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I am thinking about the next stage of growth for my small portfolio of properties and would welcome any views on stress-testing. Is it sensible?
What do you stress-test for?
What numbers would you use in a stress- test?
If you're getting mortgage finance, they'll stress-test the rental cover for individual properties and your whole portfolio. They'll also look at the LTV across your whole portfolio.
I've written some explanations and Excel formulas for rental cover here.
The interest rate and rental cover rate used for stress testing varies between lenders but I think they're currently around 5% and 150% respectively. I'm sure a mortgage broker will provide more accurate figures for these though. :-)
From a management point of view, I'd suggest that you also apply a stress test to your cash reserves. The more properties you have, the more often something will need repairing. Could you cover an unexpected new boiler or roof repair? What about a couple at the same time (if your portfolio is large enough)?
Landlord | PaTMa Founder | http://www.patma.co.uk | Property and Tenant Manager
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Thanks Simon - i’ll certainly look at the spreadsheets appreciate the links.
Any thoughts on why a certain LTV would be an issue?
Some lenders wont allow high portfolio wide LTVs but the criteria and levels vary.
If your portfolio is owned personally, a high LTV can be a big warning sign for issues with the Section 24 tax changes.
It depends a lot on your personal situation and strategy, etc; but I'd suggest 75% LTV or higher is getting risky. I think many landlords are trying to stay well below that now, perhaps more like 50% - 60%.
Thanks for your reply. Sorry but I don’t understand. How is LTV by itself relevant to a stress test?
Loan to value (including across a portfolio) is just another factor that lenders will look at as part of their decision.
I don't think it would be part of the official rental cover stress test. That's calculated from the rent, mortgage amount, a higher "stress" interest rate and the required rental cover percentage.
You may want to consider it in your own stress testing though - what would happen if property prices go down (or even crashed), is it important for your plans that you stay in positive equity? If so, LTV feeds into how much of a market shift you could sustain.
For Section 24 it's not LTV directly but it's an indicator of risk - is your portfolio still profitable after tax in 2020? If your LTV is high, you definitely need to check!
OK so I get that it’s an issue for further lending at the same rate, but, I think the real risk is in high gearing isn’t it? There’s little risk of financial collapse if I have one property worth £100k with an LTV of 75%? If I have £100k in the bank is there?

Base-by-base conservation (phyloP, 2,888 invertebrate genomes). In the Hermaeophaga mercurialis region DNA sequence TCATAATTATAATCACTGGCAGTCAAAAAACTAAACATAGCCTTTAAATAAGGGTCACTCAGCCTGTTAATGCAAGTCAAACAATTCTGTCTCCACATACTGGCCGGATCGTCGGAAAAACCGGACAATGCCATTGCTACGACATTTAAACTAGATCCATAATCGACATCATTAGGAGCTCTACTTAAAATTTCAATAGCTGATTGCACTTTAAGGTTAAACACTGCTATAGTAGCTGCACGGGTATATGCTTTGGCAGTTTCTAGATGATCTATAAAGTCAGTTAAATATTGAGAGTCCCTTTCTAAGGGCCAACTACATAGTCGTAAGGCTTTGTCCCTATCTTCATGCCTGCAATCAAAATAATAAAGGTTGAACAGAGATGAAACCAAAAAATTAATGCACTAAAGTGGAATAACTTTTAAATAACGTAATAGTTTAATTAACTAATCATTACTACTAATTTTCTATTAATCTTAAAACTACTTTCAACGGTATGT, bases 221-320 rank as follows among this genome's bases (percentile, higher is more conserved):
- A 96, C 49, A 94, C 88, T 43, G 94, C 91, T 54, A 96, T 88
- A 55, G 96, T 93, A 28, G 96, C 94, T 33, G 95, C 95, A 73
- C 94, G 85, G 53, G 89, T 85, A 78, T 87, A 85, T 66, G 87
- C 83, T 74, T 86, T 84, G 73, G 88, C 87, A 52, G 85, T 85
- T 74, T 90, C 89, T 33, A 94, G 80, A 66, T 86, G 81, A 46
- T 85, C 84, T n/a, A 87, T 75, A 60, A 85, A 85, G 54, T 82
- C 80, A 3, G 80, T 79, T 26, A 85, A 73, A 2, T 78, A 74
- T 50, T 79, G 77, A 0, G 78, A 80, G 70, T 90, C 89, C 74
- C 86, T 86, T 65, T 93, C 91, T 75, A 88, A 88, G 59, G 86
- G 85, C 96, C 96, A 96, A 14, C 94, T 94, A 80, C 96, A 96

And even for getting a new deal - I could just pop down an additional £5k and jobs a good-un?
So do you think an FA will look at the historic changes in house prices, and calculate a probability of a major drop? Otherwise I guess there is no context for comparison is there?
If you've got cash in the bank then it mitigates most risks! :-)
You'd need to check with a mortgage broker or financial advisor about how/if lenders consider such things.
Purely speculation but I doubt a lender (or most FAs) would look for specific histories and probabilities. Hence the very sweeping rules of max LTV and the rental cover tests - simple tests that are easily calculated.
You may want to dig deeper for your own stress tests though and I'm sure you could find an FA who would help with that.
Without the comfort of cash in the bank, this calculation shows what might happen to a 75% LTV buy-to-let costing £100k if the interest rates go up to 6% (pretty unlikely, but we are talking about stress testing). In the current market of cheap mortgages it could be making 12% ROI. But at a 6% interest rate it's making a loss after tax for higher rate payers. If the mortgage was only 60% LTV though, it would stay profitable even at 6% interest and after tax.
That’s really useful. Exactly the type of thing I am looking to work out! Cheers
But a large and heavily leveraged portfolio in the North - where in many locations prices are static/falling (Manchester excepted) is implicitly at risk if there is a major rise in loan costs - which could be an issue with a no deal Brexit if Sterling fell and Govt needed to attract inward capital via higher interest rates.
In turn that begs question as to whether you are unilaterally stress testing your BTL investment - or more widely stress testing your personal finances.
I think it has to be a stress-test go overall financial risk. I would bail-out my property investments if needed - in fact, I think this is a key part of my risk management.
As per above posts I think LTV by itself is irrelevant. I like to hold capital to deleverage as I think it would help me negotiate with the banks if I had problems. If they have my money I’m pretty sure they would just bankrupt me by calling in the loans in times of trouble.
Do you stress-test across both, or just your property portfolio?